The scientific paper: “New insects feeding on dinosaur feathers in mid-Cretaceous amber” by Taiping Gao, Xiangchu Yin, Chungkun Shih, Alexandr P. Rasnitsyn, Xing Xu, Sha Chen, Chen Wang and Dong Ren published in Nature Communications.

3 12, 2019

Telling Apart Teenage Tyrannosaurs

By | December 3rd, 2019|Dinosaur and Prehistoric Animal News Stories, Dinosaur Fans, Main Page, Palaeontological articles, Photos/Pictures of Fossils|0 Comments

Fossils From Alberta Help to Tell Teenage Tyrannosaurs Apart

It is often the case that a newly described fossil specimen only leads to confusion and controversy as its details are published.  However, a reassessment of a partial skull of a juvenile dinosaur that had been attributed to the tyrannosaurine Daspletosaurus (Daspletosaurus torosus) has now been referred to Gorgosaurus libratus.  The finding of a scrap of bone, a part of the skull (postorbital), discovered in the Dinosaur Park Formation of Alberta, was the key to unlocking a mystery when it came to deciphering the fossilised bones of young tyrannosaurids.

Thanks to this new research, identifying which fossils represent different tyrannosaurid species might just have become a little easier.

A Digital Reconstruction of the Skull Elements (TMP 1994.143.1.)

Skull restoration TMP 1994.143.1.

Skull reconstruction of TMP 1994.143.1. Digital rendering of skull based on CT data in right lateral view (a), left lateral view (b), dorsal view (c) and anterior view (d).  Note that not all preserved elements were CT scanned.  Skull reconstruction in right lateral view based on combination of preserved right and left elements.  Scale bar = 10 cm.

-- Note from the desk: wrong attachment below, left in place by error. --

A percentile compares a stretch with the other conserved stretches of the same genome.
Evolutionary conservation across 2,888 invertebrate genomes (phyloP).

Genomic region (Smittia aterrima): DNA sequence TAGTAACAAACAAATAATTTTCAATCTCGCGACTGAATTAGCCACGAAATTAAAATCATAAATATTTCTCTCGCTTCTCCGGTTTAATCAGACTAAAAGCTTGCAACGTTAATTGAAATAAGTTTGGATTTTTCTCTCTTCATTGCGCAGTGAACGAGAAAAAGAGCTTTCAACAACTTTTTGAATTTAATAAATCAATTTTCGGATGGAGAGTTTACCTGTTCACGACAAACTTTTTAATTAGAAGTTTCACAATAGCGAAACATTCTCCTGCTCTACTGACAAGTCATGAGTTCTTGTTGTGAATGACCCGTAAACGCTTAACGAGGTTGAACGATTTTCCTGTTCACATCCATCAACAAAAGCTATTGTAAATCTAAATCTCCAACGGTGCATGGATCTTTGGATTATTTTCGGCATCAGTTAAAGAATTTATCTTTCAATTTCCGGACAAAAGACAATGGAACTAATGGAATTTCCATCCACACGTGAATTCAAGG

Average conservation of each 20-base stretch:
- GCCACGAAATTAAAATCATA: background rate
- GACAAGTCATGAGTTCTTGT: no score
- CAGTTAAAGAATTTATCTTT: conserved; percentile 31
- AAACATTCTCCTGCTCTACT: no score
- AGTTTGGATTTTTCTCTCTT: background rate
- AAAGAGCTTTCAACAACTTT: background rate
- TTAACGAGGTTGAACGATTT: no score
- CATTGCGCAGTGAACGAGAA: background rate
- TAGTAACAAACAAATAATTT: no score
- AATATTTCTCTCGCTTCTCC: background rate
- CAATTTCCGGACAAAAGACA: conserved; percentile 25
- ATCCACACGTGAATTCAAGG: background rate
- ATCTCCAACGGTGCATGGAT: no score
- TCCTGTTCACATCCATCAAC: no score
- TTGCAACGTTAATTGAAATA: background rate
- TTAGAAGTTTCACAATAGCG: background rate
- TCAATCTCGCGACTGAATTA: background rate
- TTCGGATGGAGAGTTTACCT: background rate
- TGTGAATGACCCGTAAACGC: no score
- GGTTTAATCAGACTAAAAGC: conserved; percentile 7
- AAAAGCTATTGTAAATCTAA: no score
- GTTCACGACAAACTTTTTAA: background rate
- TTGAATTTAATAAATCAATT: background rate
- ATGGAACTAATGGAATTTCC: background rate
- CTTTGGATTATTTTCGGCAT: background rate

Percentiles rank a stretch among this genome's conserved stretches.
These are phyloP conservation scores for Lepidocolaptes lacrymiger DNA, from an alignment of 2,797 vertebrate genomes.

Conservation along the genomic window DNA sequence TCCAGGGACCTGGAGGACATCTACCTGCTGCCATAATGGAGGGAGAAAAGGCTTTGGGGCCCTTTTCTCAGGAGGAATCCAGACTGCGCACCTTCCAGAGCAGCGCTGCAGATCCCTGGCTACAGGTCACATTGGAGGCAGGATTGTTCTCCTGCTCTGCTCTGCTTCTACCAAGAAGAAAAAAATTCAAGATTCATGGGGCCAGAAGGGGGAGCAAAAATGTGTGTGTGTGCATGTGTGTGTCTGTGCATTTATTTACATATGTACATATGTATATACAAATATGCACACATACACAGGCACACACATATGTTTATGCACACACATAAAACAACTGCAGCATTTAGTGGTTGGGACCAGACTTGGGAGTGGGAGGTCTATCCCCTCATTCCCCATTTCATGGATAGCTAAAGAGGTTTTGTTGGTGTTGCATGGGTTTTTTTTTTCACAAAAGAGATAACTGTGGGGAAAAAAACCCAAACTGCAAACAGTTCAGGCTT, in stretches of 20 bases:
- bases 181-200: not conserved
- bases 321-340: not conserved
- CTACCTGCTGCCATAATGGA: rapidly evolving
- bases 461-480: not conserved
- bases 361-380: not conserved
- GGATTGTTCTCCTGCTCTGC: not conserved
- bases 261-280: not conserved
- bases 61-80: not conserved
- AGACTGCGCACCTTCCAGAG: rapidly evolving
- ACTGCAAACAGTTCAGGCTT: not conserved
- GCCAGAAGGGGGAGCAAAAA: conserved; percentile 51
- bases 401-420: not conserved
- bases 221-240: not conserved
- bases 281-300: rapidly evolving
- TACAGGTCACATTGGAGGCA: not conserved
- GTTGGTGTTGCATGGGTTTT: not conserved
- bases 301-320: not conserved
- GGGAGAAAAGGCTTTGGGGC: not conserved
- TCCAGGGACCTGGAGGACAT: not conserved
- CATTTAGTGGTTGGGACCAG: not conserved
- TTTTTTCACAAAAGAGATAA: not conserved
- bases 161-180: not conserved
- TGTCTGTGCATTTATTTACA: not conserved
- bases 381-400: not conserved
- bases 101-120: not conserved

Picture Credit: Voris et al/Scientific Reports

TMP 1994.143.1.

The partial skull and jaws (specimen number TMP 1994.143.1.), comes from the Dinosaur Provincial Park Formation of southern Alberta.  Although the fossil material was well preserved, the fossils were found in a jumbled and disarticulated state.  The bones had also been distorted during burial and the fossilisation process (the red shaded elements in the picture above depict the bones affected).  This distortion led to the bones becoming slightly wider, thus altering the dimensions of the fossil skull when it was reconstructed by scientists.  The skull length is around sixty-two centimetres whilst other skulls associated with Daspletosaurus torosus measure more than eighty-five centimetres in length, hence TMP 1994.143.1. was thought to represent a juvenile Daspletosaurus.